Animal lovers are up in arms in Yukon since the city just updated its animal ordinance for the first time in 22 years.
The Yukon City Council says the ordinance will help cut down on feral animals roaming the city, destroying people's property. But feral cat lovers say the rules are unfair and unclear.
For years, Jody Harlan of the Oklahoma Pet Rescue Network has fed and taken in feral cats in Yukon. She's not in favor of the city's ordinance No. 1287, which would stop people from feeding feral animals.
"When I saw that, I was pretty upset because I have a commitment to these cats. They're not wild like a possum or raccoon. They depend on me and my other friends who do the same thing," said Harlan. "The volunteers who do this, do this at their own expense so we feel like we're helping the city."
The city says the new rules would protect residents from feral animals that are unsafe and destroy property.
"The situation that we had was they were surreptitiously dumping cat food just any place that they could find feral cats in this particular place," said Yukon City Manager Grayson Bottom. "And they certainly were destructive to the property tearing up all kinds of flower beds and fences, they are wild and some could have a disease."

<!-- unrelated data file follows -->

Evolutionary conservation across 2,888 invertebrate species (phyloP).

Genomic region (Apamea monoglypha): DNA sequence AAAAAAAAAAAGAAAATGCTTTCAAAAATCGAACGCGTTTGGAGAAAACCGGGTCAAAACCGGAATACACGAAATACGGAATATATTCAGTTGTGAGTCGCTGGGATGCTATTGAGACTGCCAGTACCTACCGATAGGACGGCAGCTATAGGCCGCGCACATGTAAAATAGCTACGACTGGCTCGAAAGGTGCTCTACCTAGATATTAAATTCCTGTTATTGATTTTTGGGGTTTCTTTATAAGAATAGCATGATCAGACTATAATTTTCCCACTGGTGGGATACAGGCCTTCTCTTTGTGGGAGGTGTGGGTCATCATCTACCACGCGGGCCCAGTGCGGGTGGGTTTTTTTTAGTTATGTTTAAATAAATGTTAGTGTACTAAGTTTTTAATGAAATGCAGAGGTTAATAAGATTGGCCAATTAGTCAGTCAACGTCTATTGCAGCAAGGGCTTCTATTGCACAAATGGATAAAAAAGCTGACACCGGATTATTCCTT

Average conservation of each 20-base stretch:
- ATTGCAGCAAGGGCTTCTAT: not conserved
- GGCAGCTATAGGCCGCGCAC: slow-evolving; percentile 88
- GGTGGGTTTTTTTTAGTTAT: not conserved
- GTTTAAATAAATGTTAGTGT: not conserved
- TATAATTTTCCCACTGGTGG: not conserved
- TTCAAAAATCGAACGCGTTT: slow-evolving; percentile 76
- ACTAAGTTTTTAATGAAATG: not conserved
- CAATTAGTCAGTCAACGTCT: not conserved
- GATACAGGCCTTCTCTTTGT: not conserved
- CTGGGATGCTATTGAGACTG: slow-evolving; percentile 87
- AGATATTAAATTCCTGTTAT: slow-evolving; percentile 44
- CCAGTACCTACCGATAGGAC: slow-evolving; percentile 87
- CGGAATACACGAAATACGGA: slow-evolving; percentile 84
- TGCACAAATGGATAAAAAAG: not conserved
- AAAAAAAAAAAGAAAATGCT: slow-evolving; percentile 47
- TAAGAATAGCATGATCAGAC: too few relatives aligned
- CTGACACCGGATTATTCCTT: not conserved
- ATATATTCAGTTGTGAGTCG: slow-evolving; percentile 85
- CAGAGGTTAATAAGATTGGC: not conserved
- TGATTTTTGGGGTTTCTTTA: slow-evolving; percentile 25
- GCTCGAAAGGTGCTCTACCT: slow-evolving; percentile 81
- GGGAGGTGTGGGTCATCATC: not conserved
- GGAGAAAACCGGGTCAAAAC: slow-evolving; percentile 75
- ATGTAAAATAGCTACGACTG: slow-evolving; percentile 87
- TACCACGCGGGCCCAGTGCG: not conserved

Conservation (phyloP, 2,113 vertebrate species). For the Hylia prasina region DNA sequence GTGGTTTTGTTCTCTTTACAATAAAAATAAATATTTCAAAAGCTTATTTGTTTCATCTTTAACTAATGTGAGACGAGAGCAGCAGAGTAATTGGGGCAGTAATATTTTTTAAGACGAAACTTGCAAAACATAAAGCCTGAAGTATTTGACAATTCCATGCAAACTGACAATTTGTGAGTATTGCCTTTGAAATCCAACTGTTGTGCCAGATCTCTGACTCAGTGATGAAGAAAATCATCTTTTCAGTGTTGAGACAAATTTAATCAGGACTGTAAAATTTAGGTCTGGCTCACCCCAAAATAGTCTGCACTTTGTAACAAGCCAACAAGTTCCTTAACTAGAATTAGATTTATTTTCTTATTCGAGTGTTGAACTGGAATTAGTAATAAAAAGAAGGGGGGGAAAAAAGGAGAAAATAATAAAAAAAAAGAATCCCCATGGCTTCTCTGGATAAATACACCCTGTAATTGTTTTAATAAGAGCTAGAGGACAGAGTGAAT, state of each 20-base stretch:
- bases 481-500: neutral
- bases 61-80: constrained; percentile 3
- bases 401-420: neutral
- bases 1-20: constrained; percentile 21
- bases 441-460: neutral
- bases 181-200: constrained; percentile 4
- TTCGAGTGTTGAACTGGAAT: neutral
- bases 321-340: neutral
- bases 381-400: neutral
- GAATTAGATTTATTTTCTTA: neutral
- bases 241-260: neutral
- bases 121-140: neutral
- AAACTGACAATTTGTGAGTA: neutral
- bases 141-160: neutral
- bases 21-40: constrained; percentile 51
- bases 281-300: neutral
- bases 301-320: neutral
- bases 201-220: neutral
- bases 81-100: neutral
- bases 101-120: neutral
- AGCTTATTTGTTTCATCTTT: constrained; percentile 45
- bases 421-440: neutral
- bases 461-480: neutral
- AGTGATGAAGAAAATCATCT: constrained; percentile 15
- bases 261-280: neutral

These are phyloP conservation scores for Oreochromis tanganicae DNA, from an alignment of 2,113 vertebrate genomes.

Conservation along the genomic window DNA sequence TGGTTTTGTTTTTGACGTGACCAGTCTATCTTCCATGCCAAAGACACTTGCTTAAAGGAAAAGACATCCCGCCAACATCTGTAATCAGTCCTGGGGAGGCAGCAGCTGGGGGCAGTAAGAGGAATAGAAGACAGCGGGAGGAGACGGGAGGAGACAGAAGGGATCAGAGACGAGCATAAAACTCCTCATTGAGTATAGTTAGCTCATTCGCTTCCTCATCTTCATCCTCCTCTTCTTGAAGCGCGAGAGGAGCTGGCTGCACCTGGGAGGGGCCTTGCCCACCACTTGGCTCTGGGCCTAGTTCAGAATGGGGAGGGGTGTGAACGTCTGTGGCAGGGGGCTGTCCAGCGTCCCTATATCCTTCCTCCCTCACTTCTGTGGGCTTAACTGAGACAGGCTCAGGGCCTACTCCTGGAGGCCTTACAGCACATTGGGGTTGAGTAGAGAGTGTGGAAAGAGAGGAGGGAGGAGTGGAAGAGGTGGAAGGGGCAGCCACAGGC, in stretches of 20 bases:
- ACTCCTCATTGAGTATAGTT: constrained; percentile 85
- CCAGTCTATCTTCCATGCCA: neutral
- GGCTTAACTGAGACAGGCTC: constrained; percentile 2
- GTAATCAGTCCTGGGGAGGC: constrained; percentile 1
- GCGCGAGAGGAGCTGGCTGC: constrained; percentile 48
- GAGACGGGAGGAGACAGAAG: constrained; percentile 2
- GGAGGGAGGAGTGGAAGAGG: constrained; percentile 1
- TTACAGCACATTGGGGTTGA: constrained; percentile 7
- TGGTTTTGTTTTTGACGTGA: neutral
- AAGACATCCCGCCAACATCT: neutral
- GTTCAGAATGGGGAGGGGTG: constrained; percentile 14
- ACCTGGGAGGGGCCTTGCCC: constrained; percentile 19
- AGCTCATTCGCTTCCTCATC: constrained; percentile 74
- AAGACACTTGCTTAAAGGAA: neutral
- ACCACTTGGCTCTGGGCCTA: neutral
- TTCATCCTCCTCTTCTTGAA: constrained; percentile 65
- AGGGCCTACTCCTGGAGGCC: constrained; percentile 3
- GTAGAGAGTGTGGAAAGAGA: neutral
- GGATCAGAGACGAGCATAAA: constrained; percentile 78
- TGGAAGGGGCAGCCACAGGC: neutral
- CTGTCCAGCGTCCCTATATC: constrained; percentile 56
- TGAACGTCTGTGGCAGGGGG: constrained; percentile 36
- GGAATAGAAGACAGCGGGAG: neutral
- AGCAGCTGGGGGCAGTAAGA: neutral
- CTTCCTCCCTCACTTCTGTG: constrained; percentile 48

The ordinance allows people to feed feral animals only on property where they have permission. Anyone caught breaking the law repeatedly could be fined up to $500 with a mandatory court appearance.
"It's just a situation that needed to be brought under control," said Grayson. "And they're upset about that. I'm sorry they're upset, but the city manager is charged with upholding the laws of the city, and that's what I intend to do."
The city has met with feral cat supporters before even drafting the ordinance. Harlan and a group of more than 30 feral cat lovers say they just want a successful trap-neuter-return program included in the law.
"I think some parts of the ordinance are great and help stop animal cruelty, and we've tried talking to city council members before, but seems like none of our suggestions were considered," said Harlan. "Because the real problem's not the cats, it's not the volunteers who want to trap and neuter them and feed them at our expense, it's irresponsible people."
Yukon City Council meets on Tuesday when they'll consider approving rules and regulations governing Feral Cat Communities.